width: 45px;
    	height: 31px;
    	top: -40px;
    	left: 20px;
    a.contact & a.contact span
    ul#nav a.contact{
    	background-image: url(../images/nav-contact.png);
    	height: 37px;
    	width: 141px;
    	top: 100px;
    	left: 505px;
    ul#nav li a.contact span{
    	background-image: url(../images/nav-contact-icon.png);
    	width: 42px;
    	height: 29px;
    	top: -40px;
    	left: 49px;

    All of our menu styles have similar declarations with different values. Obviously each menu button has the same height (37px) but different widths. The same goes for the span elements.

    If you take a look at what we have so far, we already have a pretty slick menu going. Now we need to add some additional styles to get our menu item background positions to shift to left bottom when they're supposed to.

    ul#nav:hover li a

    Modern browsers support :hover on not only anchor elements but just about any other element in an HTML document. What we need to do to get our menu items to shift its background position from left top to left bottom and display our scribbled out menu text is apply :hover to an element that is a parent element to all our anchors.

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    If we apply a hover attribute to our ul#nav element, we can then shift the background position of all its containing anchors to left bottom by targeting its children li a elements.

    Paste (or type) this at the bottom of your style sheet.

    ul#nav:hover li a{
    	background-position: left bottom;	

    If you take a look at our menu now you'll notice something's wrong. When you hover over a link, all of your anchor element backgrounds shift to left bottom. That's not what we want! When our ul#nav is hovered, we want all menu anchor elements to shift left bottom to display our scribbled out button except for the anchor we're actually hovering.

    In order to achieve what we're wanting to achieve, you need to make sure you put your ul#nav:hover li a styles above your ul#nav li a:hover styles.

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    What happened when you had the ul#nav:hover styles at the bottom of your stylesheet is simple CSS hierarchy and inheritance. In a nutshell, the style declarations were overriding the styles for ul#nav li a:hover. By placing the styles above the ul#nav li a:hover styles in our stylesheet, our ul#nav:hover li a styles take effect on all li a items except for the anchor we're actually hovering.

    Let's take a look at what we have now!

    It should render properly in all your major browsers (Firefox, Safari, IE7/IE8, Opera, and Google Chrome). As I stated in the beginning of this tutorial, IE6 does not support :hover on elements other than anchors (a:hover) so we'll need to use javascript to get it to behave.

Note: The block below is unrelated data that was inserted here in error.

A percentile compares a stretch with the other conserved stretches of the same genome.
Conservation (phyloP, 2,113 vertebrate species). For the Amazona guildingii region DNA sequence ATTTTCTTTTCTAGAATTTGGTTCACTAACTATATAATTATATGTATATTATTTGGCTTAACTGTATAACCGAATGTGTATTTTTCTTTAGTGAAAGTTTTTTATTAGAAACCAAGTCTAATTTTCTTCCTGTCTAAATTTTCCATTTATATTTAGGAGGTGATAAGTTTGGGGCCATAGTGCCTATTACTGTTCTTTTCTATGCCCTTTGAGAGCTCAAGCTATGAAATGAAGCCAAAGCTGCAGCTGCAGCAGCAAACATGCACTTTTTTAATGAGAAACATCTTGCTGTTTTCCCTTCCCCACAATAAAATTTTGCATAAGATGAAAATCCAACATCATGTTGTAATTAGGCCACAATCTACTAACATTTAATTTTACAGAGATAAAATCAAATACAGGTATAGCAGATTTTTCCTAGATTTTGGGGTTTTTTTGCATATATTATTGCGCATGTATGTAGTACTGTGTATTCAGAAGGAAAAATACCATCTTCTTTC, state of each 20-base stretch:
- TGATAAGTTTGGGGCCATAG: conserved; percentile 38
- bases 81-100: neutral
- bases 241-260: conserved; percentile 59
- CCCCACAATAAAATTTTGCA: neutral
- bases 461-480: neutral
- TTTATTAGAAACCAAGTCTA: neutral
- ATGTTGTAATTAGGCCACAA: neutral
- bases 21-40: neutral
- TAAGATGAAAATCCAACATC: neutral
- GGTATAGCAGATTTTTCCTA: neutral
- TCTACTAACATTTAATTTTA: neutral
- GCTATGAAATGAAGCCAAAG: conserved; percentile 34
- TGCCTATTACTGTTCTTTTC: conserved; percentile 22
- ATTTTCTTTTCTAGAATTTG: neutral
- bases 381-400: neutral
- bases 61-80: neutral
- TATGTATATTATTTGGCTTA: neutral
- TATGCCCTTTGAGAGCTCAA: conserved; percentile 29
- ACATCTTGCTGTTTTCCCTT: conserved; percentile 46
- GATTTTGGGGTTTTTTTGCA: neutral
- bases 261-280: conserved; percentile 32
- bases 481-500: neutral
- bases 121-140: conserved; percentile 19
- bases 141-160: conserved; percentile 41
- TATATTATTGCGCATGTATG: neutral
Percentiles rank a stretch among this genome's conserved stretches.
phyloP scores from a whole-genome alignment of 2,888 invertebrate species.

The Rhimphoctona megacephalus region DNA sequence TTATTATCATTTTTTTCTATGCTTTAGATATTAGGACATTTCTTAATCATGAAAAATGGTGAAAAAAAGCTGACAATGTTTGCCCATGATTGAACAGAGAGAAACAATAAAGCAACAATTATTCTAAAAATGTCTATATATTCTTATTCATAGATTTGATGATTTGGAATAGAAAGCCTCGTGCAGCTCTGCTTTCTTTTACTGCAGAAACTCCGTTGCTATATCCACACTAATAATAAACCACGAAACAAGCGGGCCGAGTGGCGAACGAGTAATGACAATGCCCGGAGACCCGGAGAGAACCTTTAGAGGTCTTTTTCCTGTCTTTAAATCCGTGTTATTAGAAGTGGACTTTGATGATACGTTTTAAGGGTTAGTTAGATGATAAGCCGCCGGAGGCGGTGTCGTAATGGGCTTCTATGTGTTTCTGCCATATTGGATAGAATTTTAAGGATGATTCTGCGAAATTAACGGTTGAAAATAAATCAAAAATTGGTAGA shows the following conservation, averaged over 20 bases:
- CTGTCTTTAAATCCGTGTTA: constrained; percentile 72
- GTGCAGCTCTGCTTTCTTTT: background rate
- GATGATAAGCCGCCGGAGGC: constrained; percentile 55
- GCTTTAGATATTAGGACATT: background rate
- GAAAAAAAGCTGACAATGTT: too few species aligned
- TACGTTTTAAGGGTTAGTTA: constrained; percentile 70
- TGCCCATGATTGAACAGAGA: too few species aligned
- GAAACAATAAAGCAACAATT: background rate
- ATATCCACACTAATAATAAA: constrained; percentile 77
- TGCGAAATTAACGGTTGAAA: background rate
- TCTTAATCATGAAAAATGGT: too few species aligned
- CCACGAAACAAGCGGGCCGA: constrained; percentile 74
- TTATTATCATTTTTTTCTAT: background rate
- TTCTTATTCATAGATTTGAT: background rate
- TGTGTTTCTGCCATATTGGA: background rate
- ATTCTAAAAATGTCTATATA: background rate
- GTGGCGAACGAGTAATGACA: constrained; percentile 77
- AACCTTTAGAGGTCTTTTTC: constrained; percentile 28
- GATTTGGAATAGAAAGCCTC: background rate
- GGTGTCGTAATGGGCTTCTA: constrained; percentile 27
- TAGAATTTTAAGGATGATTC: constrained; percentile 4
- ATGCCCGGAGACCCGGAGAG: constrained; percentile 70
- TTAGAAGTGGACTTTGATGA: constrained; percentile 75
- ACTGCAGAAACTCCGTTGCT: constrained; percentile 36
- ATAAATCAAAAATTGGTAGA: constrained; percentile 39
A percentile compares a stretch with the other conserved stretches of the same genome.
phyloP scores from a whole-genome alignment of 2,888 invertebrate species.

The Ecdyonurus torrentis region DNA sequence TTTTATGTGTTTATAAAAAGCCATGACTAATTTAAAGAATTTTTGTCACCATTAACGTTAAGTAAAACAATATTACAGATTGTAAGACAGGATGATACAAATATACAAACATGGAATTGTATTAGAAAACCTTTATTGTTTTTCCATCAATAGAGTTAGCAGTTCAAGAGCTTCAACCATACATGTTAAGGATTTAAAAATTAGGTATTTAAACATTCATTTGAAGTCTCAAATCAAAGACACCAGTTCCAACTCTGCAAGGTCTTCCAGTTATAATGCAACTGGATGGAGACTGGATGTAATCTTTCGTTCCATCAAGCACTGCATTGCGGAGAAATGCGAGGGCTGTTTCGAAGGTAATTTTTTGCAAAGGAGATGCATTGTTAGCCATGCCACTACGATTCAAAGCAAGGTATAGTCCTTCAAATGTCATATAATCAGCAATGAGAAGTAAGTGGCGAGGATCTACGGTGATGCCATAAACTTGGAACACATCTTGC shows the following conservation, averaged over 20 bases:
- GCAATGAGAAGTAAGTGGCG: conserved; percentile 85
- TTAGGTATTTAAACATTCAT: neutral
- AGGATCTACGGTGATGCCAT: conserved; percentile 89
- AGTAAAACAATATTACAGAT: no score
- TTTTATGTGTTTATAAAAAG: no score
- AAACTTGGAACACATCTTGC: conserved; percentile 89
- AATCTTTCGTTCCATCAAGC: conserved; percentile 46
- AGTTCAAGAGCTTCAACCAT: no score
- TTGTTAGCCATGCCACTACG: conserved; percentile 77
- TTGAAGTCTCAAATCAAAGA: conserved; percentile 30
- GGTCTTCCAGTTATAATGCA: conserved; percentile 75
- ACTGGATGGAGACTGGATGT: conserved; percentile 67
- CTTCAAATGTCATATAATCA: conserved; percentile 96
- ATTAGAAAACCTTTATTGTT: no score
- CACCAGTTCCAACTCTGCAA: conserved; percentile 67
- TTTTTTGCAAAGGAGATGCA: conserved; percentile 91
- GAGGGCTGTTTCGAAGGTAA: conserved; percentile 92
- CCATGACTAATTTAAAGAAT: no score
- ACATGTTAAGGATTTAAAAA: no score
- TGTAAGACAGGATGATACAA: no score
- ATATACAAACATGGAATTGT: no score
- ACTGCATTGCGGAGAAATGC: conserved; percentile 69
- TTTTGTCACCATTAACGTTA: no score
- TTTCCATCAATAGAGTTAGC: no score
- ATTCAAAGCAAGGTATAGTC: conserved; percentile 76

Get IE6 to Behave

    The way our file is now, IE6 will do all kinds of crazy things. First of all, when you hover over a menu link, you'll notice the icons stick. They won't switch back to display: none when you mouseout. You can fix this by using the visible property instead of the display property, but that won't fix the fact that IE6 doesn't support :hover on elements other than anchors. So we'll just fix them both with a little jQuery.

    Paste the following in the head of your index.html file.

    <!--[if IE 6]>
    <script type="text/javascript" src="http://ajax.googleapis.com/ajax/libs/jquery/1.3.2/jquery.min.js"></script>
    <script type="text/javascript" src="js/ie6.hoverfix.js"></script>

    We're using conditional comments to only include the javascript file we're going to create to users browsing your page with IE6. You could leave out the conditional comments if you wanted to, it wouldn't cause any problems for your other browsers, but it's just good practice to seperate browser specific styles and scripts from your other browsers.

    Create a new file and save it as ie.hoverfix.js in your /js folder. Put the following jQuery in your new file.

    $(document).ready(function() {
    	$("ul#nav li a").hover(function () {		
    		$("span", this).show();
    		$("ul#nav li a").css("background-position","left bottom");
    		$(this).css("background-position","left center");
    	}, function () {		
    		$("span", this).hide();
    		$("ul#nav li a").css("background-position","left top");

    Explaining exactly what's going on here is beyond the scope of this tutorial, however, if you look at it, you'll notice that we're pretty much doing the same thing with our jQuery as we were with our CSS. We're telling the browser "when you hover over the ul#nav li a shift the background position to left bottom and when you mouseout return the background-position to left top -- oh and also, can you hide the menu icons (span) until I hover over its parent anchor?".

    Final Thoughts

    There you have it! We touched on a number of CSS attributes, properties, and declarations in this tutorial, but the important ones to remember in this tutorial are :hover and background-position. With these two things alone you can do quite a bit with CSS.

    Nick La has a great article on maximizing the use of hover on Web Designer Wall.

    I hope you enjoyed reading this tutorial. If you have any questions/problems with implementing any of it, please don't be afraid to ask in the comments!